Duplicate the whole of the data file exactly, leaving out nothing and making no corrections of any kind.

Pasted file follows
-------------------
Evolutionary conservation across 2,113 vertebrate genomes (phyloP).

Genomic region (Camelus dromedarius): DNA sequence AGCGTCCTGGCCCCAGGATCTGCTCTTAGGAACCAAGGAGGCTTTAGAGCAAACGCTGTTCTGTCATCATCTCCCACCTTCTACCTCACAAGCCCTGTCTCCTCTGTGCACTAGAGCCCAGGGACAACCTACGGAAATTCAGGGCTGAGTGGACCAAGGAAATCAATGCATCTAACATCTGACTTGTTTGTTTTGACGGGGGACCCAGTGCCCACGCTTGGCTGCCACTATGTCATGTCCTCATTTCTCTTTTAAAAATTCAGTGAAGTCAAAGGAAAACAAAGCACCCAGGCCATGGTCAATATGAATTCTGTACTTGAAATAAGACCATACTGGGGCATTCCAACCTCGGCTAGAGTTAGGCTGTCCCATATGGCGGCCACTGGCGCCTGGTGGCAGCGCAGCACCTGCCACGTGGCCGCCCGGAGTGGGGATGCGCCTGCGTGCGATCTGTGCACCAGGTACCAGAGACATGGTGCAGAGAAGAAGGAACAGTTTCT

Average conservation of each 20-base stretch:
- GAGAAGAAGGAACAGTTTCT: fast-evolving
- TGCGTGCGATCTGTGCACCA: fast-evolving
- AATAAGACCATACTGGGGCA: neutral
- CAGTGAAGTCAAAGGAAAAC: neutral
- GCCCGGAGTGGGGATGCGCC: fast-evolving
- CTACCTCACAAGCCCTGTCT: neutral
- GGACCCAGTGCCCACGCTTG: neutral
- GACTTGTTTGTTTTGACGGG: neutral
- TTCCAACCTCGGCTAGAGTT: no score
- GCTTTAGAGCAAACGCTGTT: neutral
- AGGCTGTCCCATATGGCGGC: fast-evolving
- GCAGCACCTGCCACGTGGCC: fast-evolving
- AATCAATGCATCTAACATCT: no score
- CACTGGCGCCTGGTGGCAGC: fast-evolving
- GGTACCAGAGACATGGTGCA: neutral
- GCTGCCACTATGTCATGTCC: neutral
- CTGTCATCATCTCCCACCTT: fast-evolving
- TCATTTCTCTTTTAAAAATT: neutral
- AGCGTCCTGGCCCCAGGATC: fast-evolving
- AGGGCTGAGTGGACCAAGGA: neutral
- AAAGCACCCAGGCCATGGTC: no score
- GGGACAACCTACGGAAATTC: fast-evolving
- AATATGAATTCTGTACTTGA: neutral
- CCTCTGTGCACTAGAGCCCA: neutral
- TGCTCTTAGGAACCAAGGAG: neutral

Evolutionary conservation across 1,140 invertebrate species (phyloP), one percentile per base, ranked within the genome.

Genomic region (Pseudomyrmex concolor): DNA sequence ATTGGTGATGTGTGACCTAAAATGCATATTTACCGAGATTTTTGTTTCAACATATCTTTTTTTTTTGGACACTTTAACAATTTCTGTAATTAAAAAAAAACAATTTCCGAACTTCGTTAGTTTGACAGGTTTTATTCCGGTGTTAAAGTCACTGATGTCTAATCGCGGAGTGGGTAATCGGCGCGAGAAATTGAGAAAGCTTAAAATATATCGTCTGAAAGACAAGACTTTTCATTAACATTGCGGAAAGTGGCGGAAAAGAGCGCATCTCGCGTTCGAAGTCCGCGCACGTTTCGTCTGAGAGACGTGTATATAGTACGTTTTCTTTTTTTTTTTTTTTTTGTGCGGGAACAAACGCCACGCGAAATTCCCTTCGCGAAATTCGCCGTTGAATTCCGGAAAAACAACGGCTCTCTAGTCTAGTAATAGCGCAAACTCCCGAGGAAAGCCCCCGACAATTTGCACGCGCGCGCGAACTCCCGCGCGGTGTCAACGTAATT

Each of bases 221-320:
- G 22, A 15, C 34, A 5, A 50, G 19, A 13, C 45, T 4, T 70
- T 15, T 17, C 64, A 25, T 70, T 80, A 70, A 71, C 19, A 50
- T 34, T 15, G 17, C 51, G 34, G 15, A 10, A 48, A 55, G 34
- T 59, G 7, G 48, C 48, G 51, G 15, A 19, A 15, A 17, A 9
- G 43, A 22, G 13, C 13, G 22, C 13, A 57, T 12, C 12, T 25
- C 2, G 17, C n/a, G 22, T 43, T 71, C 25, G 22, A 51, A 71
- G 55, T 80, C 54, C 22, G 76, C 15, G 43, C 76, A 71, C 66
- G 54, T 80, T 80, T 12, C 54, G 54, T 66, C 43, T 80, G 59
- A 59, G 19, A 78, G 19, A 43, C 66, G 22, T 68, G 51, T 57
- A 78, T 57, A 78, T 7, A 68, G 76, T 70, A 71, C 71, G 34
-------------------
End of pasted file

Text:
Evolutionary conservation across 2,113 vertebrate genomes (phyloP).

Genomic region (Camelus dromedarius): DNA sequence AGCGTCCTGGCCCCAGGATCTGCTCTTAGGAACCAAGGAGGCTTTAGAGCAAACGCTGTTCTGTCATCATCTCCCACCTTCTACCTCACAAGCCCTGTCTCCTCTGTGCACTAGAGCCCAGGGACAACCTACGGAAATTCAGGGCTGAGTGGACCAAGGAAATCAATGCATCTAACATCTGACTTGTTTGTTTTGACGGGGGACCCAGTGCCCACGCTTGGCTGCCACTATGTCATGTCCTCATTTCTCTTTTAAAAATTCAGTGAAGTCAAAGGAAAACAAAGCACCCAGGCCATGGTCAATATGAATTCTGTACTTGAAATAAGACCATACTGGGGCATTCCAACCTCGGCTAGAGTTAGGCTGTCCCATATGGCGGCCACTGGCGCCTGGTGGCAGCGCAGCACCTGCCACGTGGCCGCCCGGAGTGGGGATGCGCCTGCGTGCGATCTGTGCACCAGGTACCAGAGACATGGTGCAGAGAAGAAGGAACAGTTTCT

Average conservation of each 20-base stretch:
- GAGAAGAAGGAACAGTTTCT: fast-evolving
- TGCGTGCGATCTGTGCACCA: fast-evolving
- AATAAGACCATACTGGGGCA: neutral
- CAGTGAAGTCAAAGGAAAAC: neutral
- GCCCGGAGTGGGGATGCGCC: fast-evolving
- CTACCTCACAAGCCCTGTCT: neutral
- GGACCCAGTGCCCACGCTTG: neutral
- GACTTGTTTGTTTTGACGGG: neutral
- TTCCAACCTCGGCTAGAGTT: no score
- GCTTTAGAGCAAACGCTGTT: neutral
- AGGCTGTCCCATATGGCGGC: fast-evolving
- GCAGCACCTGCCACGTGGCC: fast-evolving
- AATCAATGCATCTAACATCT: no score
- CACTGGCGCCTGGTGGCAGC: fast-evolving
- GGTACCAGAGACATGGTGCA: neutral
- GCTGCCACTATGTCATGTCC: neutral
- CTGTCATCATCTCCCACCTT: fast-evolving
- TCATTTCTCTTTTAAAAATT: neutral
- AGCGTCCTGGCCCCAGGATC: fast-evolving
- AGGGCTGAGTGGACCAAGGA: neutral
- AAAGCACCCAGGCCATGGTC: no score
- GGGACAACCTACGGAAATTC: fast-evolving
- AATATGAATTCTGTACTTGA: neutral
- CCTCTGTGCACTAGAGCCCA: neutral
- TGCTCTTAGGAACCAAGGAG: neutral

Evolutionary conservation across 1,140 invertebrate species (phyloP), one percentile per base, ranked within the genome.

Genomic region (Pseudomyrmex concolor): DNA sequence ATTGGTGATGTGTGACCTAAAATGCATATTTACCGAGATTTTTGTTTCAACATATCTTTTTTTTTTGGACACTTTAACAATTTCTGTAATTAAAAAAAAACAATTTCCGAACTTCGTTAGTTTGACAGGTTTTATTCCGGTGTTAAAGTCACTGATGTCTAATCGCGGAGTGGGTAATCGGCGCGAGAAATTGAGAAAGCTTAAAATATATCGTCTGAAAGACAAGACTTTTCATTAACATTGCGGAAAGTGGCGGAAAAGAGCGCATCTCGCGTTCGAAGTCCGCGCACGTTTCGTCTGAGAGACGTGTATATAGTACGTTTTCTTTTTTTTTTTTTTTTTGTGCGGGAACAAACGCCACGCGAAATTCCCTTCGCGAAATTCGCCGTTGAATTCCGGAAAAACAACGGCTCTCTAGTCTAGTAATAGCGCAAACTCCCGAGGAAAGCCCCCGACAATTTGCACGCGCGCGCGAACTCCCGCGCGGTGTCAACGTAATT

Each of bases 221-320:
- G 22, A 15, C 34, A 5, A 50, G 19, A 13, C 45, T 4, T 70
- T 15, T 17, C 64, A 25, T 70, T 80, A 70, A 71, C 19, A 50
- T 34, T 15, G 17, C 51, G 34, G 15, A 10, A 48, A 55, G 34
- T 59, G 7, G 48, C 48, G 51, G 15, A 19, A 15, A 17, A 9
- G 43, A 22, G 13, C 13, G 22, C 13, A 57, T 12, C 12, T 25
- C 2, G 17, C n/a, G 22, T 43, T 71, C 25, G 22, A 51, A 71
- G 55, T 80, C 54, C 22, G 76, C 15, G 43, C 76, A 71, C 66
- G 54, T 80, T 80, T 12, C 54, G 54, T 66, C 43, T 80, G 59
- A 59, G 19, A 78, G 19, A 43, C 66, G 22, T 68, G 51, T 57
- A 78, T 57, A 78, T 7, A 68, G 76, T 70, A 71, C 71, G 34